When it comes to the benefits brokering business you get people or companies labeling themselves in many different ways. When I started in the business the common title was a Group Insurance Broker. Some added the label “Consultant”. Over time the term changed to Employee Benefits Advisor or Employee Benefits Consultant. I guess in the end you can call yourself whatever you want but the market really doesn’t care. What an employee values as a “Benefit” to working at some employer is something that is personal to that individual. The consumer or customer, or in this case an employee, will determine for themselves what is a benefit and what is not. Even the employer may be offering “benefits” that their employees don’t value much as a benefit to working there.
I think we are in the middle of a redefinition of what Employee Benefits is. A 23-year-old entering the workforce with a ton of college debt more than likely does not view a health insurance plan with a $3000 deductible as much of a benefit. Most don’t see themselves incurring claims over $3000, and if they did, they don’t have the $3000 in the bank to pay the deductible. My son is that 23-year-old and that is what he and his friends told me when I asked them. Granted, this is not a large sample size.
Mark Bertolini, CEO of Aetna, who has implemented some of the most progressive employee benefits programs for their employees says, their goal is to help employees be “happy, healthy, and economically viable”. Not a bad objective, and I would assume this would help their employees be more productive. I think most people strive to be happy, or at least happier, so helping people be a little happier is a worthy goal.
When a 25-year-old single mother with no money in the bank has her refrigerator break down that is a bad day. When a 40-year-old has their spouse ask for a divorce unexpectedly that is a bad day too. And when your 87-year-old father has dementia and needs to be put in a nursing facility that is a bad day for you and your 89-year-old mother who is slowly losing her partner. These bad days suck the happiness out of most people and this almost always leads to lost productivity at work, at home, or almost at any endeavor. It is hard to stay focused when something else consumes you.
This emerging market demand to help people through their workplace has resulted in a significant amount of capital being invested in new companies providing products and services to fill the need. These solutions include wellness, nutrition and smoking cessation programs, financial fitness, college loan payment support, employee loan programs, help with bad credit, and more. At Aetna, they promote yoga and pay employees to sleep more in additional to many other programs. Aetna claims that these programs have saved them millions of dollars through improved employee productivity and a reduction in sick days. This is certainly a different employee benefits world.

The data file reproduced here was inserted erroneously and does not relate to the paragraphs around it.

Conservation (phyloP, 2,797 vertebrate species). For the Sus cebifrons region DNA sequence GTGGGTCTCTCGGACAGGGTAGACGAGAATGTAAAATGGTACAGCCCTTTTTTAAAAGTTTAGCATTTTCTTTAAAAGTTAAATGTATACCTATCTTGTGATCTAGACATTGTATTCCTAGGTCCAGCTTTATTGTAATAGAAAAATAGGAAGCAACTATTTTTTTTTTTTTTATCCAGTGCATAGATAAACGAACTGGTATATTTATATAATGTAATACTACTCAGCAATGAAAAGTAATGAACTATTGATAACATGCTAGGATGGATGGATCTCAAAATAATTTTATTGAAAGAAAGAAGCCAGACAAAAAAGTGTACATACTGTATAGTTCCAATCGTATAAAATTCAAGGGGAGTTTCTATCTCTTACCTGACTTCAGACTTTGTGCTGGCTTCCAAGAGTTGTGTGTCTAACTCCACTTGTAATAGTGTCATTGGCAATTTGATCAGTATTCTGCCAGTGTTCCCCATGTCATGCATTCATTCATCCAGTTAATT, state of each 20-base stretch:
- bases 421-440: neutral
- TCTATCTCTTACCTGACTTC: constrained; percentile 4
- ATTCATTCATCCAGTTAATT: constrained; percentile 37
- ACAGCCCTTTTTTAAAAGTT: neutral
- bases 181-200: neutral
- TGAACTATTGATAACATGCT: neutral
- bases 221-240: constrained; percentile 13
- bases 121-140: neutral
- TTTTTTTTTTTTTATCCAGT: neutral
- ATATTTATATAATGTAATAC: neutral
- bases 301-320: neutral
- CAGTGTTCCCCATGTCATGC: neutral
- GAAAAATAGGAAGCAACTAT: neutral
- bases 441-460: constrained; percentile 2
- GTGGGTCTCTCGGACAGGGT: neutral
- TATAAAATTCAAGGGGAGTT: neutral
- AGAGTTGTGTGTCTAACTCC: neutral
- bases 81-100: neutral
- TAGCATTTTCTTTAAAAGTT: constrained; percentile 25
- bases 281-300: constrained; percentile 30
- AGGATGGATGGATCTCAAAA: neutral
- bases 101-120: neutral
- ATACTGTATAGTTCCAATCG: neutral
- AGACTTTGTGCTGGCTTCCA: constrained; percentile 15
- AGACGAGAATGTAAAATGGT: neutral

For employers, the idea of providing a benefit to employees should be a good thing. Who doesn’t want healthy, happy, financially viable, and productive employees? For many though, the number one employee benefit, health insurance, has become a necessary evil that still leaves employees with a financial burden. And what employer wants to come to work and worry about managing the health claims of their employees to keep down costs and maintain profitability? You would think they already have enough to do running whatever business they are in. In addition, they are essentially delivering “bad news” once per year when they raise employee contributions. This change has made health insurance much less of a benefit. And many people believe that it is rising health care costs that is holding back salary increases. So, indirectly, employees are really paying for the health insurance through lower incomes.
As these “new benefits” enter the market there are challenges. Employers aren’t sitting there with the budgets to provide all these solutions. HR departments, that are already strapped for time, don’t have the capacity to evaluate, purchase, communicate, and administer such programs. And many programs only address a subset of a population. A 48-year-old overweight diabetic has different needs than a 23-year-old triathlete with no money who just crashed his car. Meeting the needs of a broad employee population is not easy. While today these may be new ideas, there may be a day in the near future when this will be an expectation of employers.
Helping employers meet the needs of this changing market is an opportunity that can also be exciting. The idea of helping someone have a “better day” because you provide an outlet for an individual that has some immediate need, can be rewarding. But, as stated above, this is not easy. As the definition of employee benefits is redefined, it may also redefine what people call themselves who serve this market. It may start separating the traditional Group Insurance Broker/Consultant from those providing redefined Employee Benefits Consulting. Those lines are blurry today. They may not be in the near future.